In normal terms, the word as I knew it stood for a type of geography and lay of the land, so to speak.  I looked the word up and although I was right in the simplest sense, the word means much more than I realized.  Merriam Webster calls it a ‘taste of the earth’.  Simply stated, that’s about right.  However, what does it really mean?

Well, you’re not going to get very many folks agreeing on the exact meaning but we’ll give it a try and maybe in the end, you’ll be a little wiser when you describe to your friends what it means.  By the way, its origin is French and it’s pronounced ‘tear wahr’ as in going on a ‘tear’ and armies going to ‘war’.

Any in case, the word has gone through a transformation of sorts.  Before the last decade or so, the word was given to mean more about wines or any beverage (or food for that matter) that had an earthy tone or taste to it.  This could be good or bad depending on exactly what was being described. Recently though, it now pertains more to a descriptive nature regarding a region, terrain, weather or soil conditions and types.

Descriptions

For instance, a terroir’s region or terrain might be rocky, or high in elevation as compared with another terroir which may be in a valley with much fauna.  A terroir’s weather could be hot and dry or cool and damp.  If a ground composition is a sandy terroir, that would be in comparison to a clay-like terroir.

Think of a terroir as the filter for what a vine works through.  A terroir’s soil along with the temperature and terrain can affect a wine grape and make it taste decidedly different than a same grape in an entirely different environment … or more accurately, a terroir.

Note that I’m no expert – just someone who has thoroughly researched wine barrels and with that exercise combined with being in the middle of wine country has brought many of these descriptions dealing with terroir, to the forefront.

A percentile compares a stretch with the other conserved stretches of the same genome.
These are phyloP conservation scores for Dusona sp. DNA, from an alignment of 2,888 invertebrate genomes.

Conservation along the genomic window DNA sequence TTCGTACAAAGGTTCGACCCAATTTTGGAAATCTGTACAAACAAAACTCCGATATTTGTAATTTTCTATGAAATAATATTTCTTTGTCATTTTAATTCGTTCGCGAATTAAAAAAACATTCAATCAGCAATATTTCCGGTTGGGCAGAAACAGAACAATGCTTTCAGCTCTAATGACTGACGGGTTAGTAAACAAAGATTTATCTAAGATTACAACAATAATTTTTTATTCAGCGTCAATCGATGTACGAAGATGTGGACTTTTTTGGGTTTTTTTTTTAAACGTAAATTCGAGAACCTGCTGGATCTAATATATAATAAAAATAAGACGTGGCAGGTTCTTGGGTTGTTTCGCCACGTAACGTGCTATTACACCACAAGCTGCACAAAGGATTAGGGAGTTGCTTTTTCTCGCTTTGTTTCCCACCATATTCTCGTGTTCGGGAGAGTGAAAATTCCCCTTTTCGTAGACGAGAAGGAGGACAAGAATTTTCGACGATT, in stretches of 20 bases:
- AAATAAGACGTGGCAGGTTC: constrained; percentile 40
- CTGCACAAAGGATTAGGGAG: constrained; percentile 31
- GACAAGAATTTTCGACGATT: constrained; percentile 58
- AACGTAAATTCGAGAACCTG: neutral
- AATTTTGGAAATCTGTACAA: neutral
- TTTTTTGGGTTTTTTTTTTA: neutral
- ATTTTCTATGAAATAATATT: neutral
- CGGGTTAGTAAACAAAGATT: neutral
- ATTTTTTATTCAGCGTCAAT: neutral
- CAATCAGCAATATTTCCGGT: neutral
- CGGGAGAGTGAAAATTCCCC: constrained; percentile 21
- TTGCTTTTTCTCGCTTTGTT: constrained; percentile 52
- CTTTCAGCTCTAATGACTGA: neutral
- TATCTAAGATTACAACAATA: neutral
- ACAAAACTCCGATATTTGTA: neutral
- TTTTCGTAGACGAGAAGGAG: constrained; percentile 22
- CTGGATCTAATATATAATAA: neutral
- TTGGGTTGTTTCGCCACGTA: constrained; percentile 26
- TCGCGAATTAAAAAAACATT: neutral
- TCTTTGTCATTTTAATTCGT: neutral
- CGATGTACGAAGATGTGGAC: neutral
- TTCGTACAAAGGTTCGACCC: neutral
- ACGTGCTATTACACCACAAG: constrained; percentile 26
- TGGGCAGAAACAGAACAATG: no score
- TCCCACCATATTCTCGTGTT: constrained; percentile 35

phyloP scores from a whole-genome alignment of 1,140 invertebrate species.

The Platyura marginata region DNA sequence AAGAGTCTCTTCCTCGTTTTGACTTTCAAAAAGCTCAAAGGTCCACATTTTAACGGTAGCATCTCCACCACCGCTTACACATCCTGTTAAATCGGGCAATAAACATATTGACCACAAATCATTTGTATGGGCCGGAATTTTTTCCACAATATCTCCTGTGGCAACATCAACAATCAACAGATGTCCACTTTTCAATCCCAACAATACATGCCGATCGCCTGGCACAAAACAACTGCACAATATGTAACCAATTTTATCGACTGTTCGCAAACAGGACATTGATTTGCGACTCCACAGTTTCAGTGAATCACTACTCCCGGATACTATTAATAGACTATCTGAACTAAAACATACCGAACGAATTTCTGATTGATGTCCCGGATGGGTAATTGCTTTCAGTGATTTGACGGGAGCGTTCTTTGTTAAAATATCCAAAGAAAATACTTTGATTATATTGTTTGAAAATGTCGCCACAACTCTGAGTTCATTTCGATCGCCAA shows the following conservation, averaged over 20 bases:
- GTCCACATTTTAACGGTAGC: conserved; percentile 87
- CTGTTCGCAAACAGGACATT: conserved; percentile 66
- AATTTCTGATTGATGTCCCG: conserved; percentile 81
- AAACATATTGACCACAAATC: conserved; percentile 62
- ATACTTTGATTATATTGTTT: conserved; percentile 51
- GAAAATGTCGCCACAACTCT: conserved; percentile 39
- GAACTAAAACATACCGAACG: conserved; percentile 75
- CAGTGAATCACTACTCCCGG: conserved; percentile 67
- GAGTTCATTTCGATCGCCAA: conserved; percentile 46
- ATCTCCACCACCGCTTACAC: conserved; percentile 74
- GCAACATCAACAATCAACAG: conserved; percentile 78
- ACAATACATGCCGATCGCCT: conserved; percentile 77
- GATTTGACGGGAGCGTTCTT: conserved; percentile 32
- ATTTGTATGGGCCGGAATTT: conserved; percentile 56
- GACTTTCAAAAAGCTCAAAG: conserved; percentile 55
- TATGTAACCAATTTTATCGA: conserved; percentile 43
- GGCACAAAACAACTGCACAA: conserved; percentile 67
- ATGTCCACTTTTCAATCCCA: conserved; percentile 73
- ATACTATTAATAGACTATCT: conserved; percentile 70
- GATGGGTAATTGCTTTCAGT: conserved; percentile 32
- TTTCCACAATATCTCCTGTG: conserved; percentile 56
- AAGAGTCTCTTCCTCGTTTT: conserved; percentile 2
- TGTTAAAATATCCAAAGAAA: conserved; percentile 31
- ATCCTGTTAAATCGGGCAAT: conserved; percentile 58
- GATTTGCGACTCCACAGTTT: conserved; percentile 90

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A mile up elevation-wise in the far northern reaches of Argentina, lies the Calchaquí Valley with a particular climate that helps to produce great wines from its distinctive terroir.

So you see it’s a combination of factors that give each terroir its uniqueness or character.

The precise and distinctive locality of a region including the topography and weather of a place differentiating from other places, producing a certain quality and personality, if you will – is in a word: terroir.

Hopefully that didn’t confuse you, but in fact, now gives you a leg up on family, friends and cohorts.

We often use the term here in Paso Robles, because certainly we have a distinctive terroir what with a vibrant soil and inimitable terrain combined with a huge diurnal (the difference between high and low temps in a day – we’ll have to have a quick dissertation soon on that term too).

All these differing attributes collective with changing environs and climate make for distinguishing features in terroirs all across the world.  And now you know the rest of the story … or most of it anyway.

Check out these books on terroirs of France and America:

Terroir: The Role of Geology, Climate, and Culture in the Making of French Wines

American Terroir: Savoring the Flavors of Our Woods, Waters, and Fields

Daryle W. Hier

http://pasowinebarrels.com/